The CanPass Air program, which uses iris recognition technology to speed Canadian frequent travelers through customs, has been expanded to the Edmonton International Airport, with Ottawa next on the expansion list.

Operated by the Canada

Border Services Agency, CanPass air debuted in Vancouver in July of 2003, and is also in place in Calgary, Halifax, Toronto, Montreal, and Winnipeg.

The systems integrator for the kiosks is IBM, with Rycom Inc., Canadian representative for Iridian Technologies, providing the software.

CBSA spokesperson Loretta Nyhus said response to the CanPass Air program from the traveling public has been very positive.

“The travelers who are members, and typically they are frequent travelers, are very happy with the program.” said Nyhus. “They bypass what can be lengthy line-ups when they come through customs and immigration.”

The program currently has over 9,000 members nationally. To apply, an application form can be downloaded from the CBSA Web site, and submitted along with supporting identification and a $50 processing fee.

Nyhus said before approval, each individual is subject to rigorous security and background checks. They’re also called into the enrolment centre at their nearest airport for a final interview before approval.

“The intention behind the program is to look at innovative ways of facilitating low-risk travelers through customs and immigration, which allows our resources to concentrate their efforts on potentially higher-risk travelers,” said Nyhus.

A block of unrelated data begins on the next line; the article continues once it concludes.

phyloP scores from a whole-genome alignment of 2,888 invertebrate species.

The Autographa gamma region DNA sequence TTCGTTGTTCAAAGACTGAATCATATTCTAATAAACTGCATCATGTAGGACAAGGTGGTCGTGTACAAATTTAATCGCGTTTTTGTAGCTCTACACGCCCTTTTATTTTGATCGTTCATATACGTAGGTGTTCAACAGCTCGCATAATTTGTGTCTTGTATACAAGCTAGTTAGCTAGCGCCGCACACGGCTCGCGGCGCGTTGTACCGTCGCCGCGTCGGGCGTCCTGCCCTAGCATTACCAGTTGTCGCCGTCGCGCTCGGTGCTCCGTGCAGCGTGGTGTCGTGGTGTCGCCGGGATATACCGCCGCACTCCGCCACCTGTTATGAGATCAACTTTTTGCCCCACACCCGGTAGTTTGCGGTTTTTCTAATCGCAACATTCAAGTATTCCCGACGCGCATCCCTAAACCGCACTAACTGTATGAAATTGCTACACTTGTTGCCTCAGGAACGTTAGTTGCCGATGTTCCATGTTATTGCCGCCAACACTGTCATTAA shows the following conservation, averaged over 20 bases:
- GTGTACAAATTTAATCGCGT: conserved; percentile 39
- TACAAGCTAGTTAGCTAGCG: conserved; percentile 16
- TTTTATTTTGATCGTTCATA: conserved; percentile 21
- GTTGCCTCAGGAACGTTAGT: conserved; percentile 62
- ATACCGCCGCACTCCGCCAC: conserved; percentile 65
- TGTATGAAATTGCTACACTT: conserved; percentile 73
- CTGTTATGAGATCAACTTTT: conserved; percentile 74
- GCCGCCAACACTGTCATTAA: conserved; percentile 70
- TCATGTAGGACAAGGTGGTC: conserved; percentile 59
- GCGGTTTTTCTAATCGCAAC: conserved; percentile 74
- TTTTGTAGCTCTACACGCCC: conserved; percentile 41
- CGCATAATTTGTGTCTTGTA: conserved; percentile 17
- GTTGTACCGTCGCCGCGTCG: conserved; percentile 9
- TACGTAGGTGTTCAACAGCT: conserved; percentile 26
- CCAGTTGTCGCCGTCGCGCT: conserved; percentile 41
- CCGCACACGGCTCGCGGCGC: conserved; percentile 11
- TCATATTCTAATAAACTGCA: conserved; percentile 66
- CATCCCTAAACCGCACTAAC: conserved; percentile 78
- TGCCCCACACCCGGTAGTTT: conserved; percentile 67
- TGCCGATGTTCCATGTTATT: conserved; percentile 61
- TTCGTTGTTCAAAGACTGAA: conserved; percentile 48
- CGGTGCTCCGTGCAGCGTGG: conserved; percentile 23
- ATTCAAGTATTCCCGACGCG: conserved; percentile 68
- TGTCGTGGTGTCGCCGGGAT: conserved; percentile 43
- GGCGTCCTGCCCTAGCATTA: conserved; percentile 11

When they come in for the final interview, digital black and white photos of each iris are also taken, and stored in CBSA’s central database.

When a CanPass member returns to Canada, they can go to the kiosk where a digital photo is taken of their eye. That photo is compared with the one in the database to make a positive identification, and allow the traveler to complete their declaration at the kiosk. While they may still be flagged for secondary screening, Nyhus said while the standard customs wait time is about 20 minutes. It is less then a minute with CanPass.

Nyhus said iris technology was chosen because it is more robust then the alternatives, and offers 266 different characteristics for comparison, as opposed to about 90 for fingerprint technology.

“It examines the unique patterns of the iris, and they don’t change in any position,” said Nyhus. “Even if you’ve had a few too may drinks on the plane, it still won’t change the iris.”

Sapna Capoor, a biometrics analyst with Frost & Sullivan in London, U.K., said while the U.S. will soon requiring biometric passports for visitors from 27 visa waiver countries, common standards on biometrics have yet to be agreed too, and a combination of fingerprint, iris and facial recognition technology could become the norm.

The AFIS program, or Automated Fingerprint Identification System, is one standard that is already in place and being used. Currently two-fingerprint passports are being used, moving to 10 down the road. Capoor said facial recognition is leading the pack though, since everyone already has a photograph on his or her passport, making it really just an upgrade.

“Fingerprints have criminal connotations, so there is reticence to integrating fingerprint biometrics technology into passports,” said Capoor. “What we’ll probably see moving forward will be a combination of face and fingerprint; that’s currently the trend in Europe.”


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